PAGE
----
December 22, 2010
MASSA WILSON, PLAINTIFF-APPELLANT,
TANYA DAVIS, DEFENDANT-RESPONDENT.
On appeal from the Superior Court of New Jersey, Law Division, Mercer County, Docket No. L-2725-08.
NOT FOR PUBLICATION WITHOUT THE APPROVAL OF THE APPELLATE DIVISION
Telephonically argued: December 9, 2010
Before Judges Sapp-Peterson and Fasciale.
In this verbal threshold case, plaintiff appeals from a March 19, 2010 order granting summary judgment to defendant Tanya Davis. The only question is whether the limitation on lawsuit option, N.J.S.A. 39:6A-8a, applies. A genuine issue of material fact exists concerning whether plaintiff resided in her mother's household at the time of the automobile accident. We reverse and remand for further findings of fact.
Plaintiff filed this personal injury lawsuit seeking damages for soft tissue injuries she sustained in an accident on November 16, 2006. On the day of the accident, plaintiff had permission to drive a car owned by her mother, Regina Sunday. Plaintiff did not own a vehicle.
Ms. Sunday obtained automobile insurance from Mercury Insurance Group (Mercury), elected the limitation on lawsuit option, and is listed as the named insured on the policy. Plaintiff is listed as a driver on the declarations page, and received personal injury benefits (PIP) from Mercury. The police report listed plaintiff's address as 1 Bruce Park Drive B-3, and Ms. Sunday's address as 11 Eisenhower Avenue.
Defendant filed her motion for summary judgment and argued that plaintiff failed to overcome the limitation on lawsuit option. Plaintiff contended that she was not subject to the lawsuit on limitation option because she did not reside with her mother.*fn1 The judge granted defendant's motion and concluded that the verbal threshold applied. The judge stated that:
[P]laintiff was clearly an insured under her mother's policy, no matter that she was not literally labeled as such on the policy's declaration page. She was listed as a covered driver on the policy and was driving her mother's car at the time of the accident. She was granted health benefits under the policy's PIP coverage.
On appeal, plaintiff contends that a genuine issue of material fact exists about where she resided on the day of the accident and that defendant was not entitled to judgment as a matter of law.
When reviewing a grant of summary judgment, we employ the same legal standards used by the motion judge. Spring Creek Holding Co. v. Shinnihon U.S.A. Co., 399 N.J. Super. 158, 180 (App. Div.), certif. denied, 196 N.J. 85 (2008); Prudential Prop. & Cas. Ins. Co. v. Boylan, 307 N.J. Super. 162, 167 (App. Div.), certif. denied, 154 N.J. 608 (1998). First, we determine whether the moving party has demonstrated that there were no genuine disputes as to material facts, and then we decide whether the motion judge's application of the law was correct. Atl. Mut. Ins. Co. v. Hillside Bottling Co., Inc., 387 N.J. Super. 224, 230-31 (App. Div.), certif. denied, 189 N.J. 104 (2006). In so doing, we view the evidence in the light most favorable to the non-moving party and analyze whether the moving party was entitled to judgment as a matter of law. Brill v. Guardian Life Ins. Co. of Am., 142 N.J. 520, 523, 529 (1995).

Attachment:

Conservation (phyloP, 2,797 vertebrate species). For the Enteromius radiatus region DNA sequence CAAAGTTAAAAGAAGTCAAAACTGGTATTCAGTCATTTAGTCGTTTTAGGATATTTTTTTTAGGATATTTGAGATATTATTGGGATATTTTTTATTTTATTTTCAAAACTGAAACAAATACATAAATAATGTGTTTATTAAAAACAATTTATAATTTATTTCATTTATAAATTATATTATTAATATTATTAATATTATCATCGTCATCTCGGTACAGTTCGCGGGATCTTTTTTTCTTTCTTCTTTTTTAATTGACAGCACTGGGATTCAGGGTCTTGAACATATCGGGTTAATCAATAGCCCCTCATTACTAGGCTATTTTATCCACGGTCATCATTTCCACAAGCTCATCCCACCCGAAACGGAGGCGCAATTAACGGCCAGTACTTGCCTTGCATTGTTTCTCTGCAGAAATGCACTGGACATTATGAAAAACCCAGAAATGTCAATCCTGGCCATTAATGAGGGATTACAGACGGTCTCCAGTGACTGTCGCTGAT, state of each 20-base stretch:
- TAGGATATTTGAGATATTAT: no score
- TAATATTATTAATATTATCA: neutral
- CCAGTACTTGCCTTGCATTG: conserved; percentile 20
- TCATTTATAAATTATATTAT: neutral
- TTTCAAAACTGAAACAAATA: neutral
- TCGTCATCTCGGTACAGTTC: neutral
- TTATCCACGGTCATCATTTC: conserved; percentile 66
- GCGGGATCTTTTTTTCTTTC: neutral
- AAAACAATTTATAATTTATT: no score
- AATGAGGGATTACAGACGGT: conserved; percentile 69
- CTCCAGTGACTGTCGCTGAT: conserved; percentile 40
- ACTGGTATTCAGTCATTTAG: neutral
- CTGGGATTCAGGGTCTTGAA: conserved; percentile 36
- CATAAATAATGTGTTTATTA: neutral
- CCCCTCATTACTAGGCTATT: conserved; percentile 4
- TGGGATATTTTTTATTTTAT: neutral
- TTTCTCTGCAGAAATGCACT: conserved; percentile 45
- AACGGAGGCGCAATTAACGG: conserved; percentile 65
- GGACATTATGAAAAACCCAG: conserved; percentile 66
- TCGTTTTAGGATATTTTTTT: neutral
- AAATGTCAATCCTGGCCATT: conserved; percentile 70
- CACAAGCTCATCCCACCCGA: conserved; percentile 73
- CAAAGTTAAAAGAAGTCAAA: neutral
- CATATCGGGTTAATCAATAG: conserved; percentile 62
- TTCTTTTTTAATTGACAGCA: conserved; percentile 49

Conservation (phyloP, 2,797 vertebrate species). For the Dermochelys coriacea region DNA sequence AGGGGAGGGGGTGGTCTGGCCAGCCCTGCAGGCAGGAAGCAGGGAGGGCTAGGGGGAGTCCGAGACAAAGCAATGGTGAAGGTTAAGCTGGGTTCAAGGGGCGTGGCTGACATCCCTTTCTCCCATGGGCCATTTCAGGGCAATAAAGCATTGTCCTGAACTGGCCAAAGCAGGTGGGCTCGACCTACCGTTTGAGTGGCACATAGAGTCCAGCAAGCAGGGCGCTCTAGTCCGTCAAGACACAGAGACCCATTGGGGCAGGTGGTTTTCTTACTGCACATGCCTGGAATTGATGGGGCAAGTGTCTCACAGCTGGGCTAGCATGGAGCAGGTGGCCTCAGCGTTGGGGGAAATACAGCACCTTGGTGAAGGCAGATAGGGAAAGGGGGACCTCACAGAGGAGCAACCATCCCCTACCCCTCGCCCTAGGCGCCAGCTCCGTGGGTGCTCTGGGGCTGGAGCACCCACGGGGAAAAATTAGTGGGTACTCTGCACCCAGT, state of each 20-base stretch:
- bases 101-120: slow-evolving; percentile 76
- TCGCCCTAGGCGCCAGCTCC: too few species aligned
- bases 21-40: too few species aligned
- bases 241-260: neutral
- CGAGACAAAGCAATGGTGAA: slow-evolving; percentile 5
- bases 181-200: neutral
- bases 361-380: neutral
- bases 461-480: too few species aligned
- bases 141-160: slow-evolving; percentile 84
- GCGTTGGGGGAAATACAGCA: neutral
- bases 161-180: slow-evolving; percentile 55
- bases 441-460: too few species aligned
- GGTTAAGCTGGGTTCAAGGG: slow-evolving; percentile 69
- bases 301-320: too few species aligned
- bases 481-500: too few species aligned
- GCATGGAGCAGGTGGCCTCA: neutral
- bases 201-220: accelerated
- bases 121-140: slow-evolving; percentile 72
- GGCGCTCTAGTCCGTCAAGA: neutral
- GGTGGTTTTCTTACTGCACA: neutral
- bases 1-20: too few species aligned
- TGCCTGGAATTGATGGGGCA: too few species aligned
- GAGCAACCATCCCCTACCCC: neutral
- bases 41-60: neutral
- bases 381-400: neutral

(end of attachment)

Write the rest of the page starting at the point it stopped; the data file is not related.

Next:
We accord no deference to the motion judge's conclusions on issues of law, Manalapan Realty, L.P., v. Township Committee of Manalapan, 140 N.J. 366, 378 (1995), which we review de novo. Spring Creek, supra, 399 N.J. Super. at 180; Dep't of Envtl. Prot. v. Kafil, 395 N.J. Super. 597, 601 (App. Div. 2007).
Pursuant to N.J.S.A. 39:6A-8.1(a), the tort option selected applies to a named insured and "any immediate family member residing in the named insured's household." Plaintiff testified in her deposition that at the time of the accident she resided with her ex-boyfriend at 1 Bruce Park Drive, the address listed in the police report. Plaintiff testified that she moved in with her mother after the accident.
Defendant contends that plaintiff testified that she stopped living at 1 Bruce Park Drive before the accident and moved in with her mother, identified Mercury as her insurance policy, and failed to tell the police that Mercury was her mother's policy. Defendant also argues that because Mercury paid plaintiff PIP benefits, plaintiff is subject to the verbal threshold elected by her mother. This is incorrect. See Ibarra v. Vetrano 302 N.J. Super. 578, 582 (App. Div. 1997) ("Defendant also suggests that a person who collects PIP benefits under a policy should be bound by the verbal threshold contained in the policy. Not so. PIP benefits advance the legislative policy that all persons injured in automobile-related accidents should be quickly and effectively compensated . . . .").
Viewing the evidence in the light most favorable to plaintiff, we conclude that a fact issue exists concerning where plaintiff resided at the time of the accident. We reverse and remand for further findings of fact. We do not retain jurisdiction.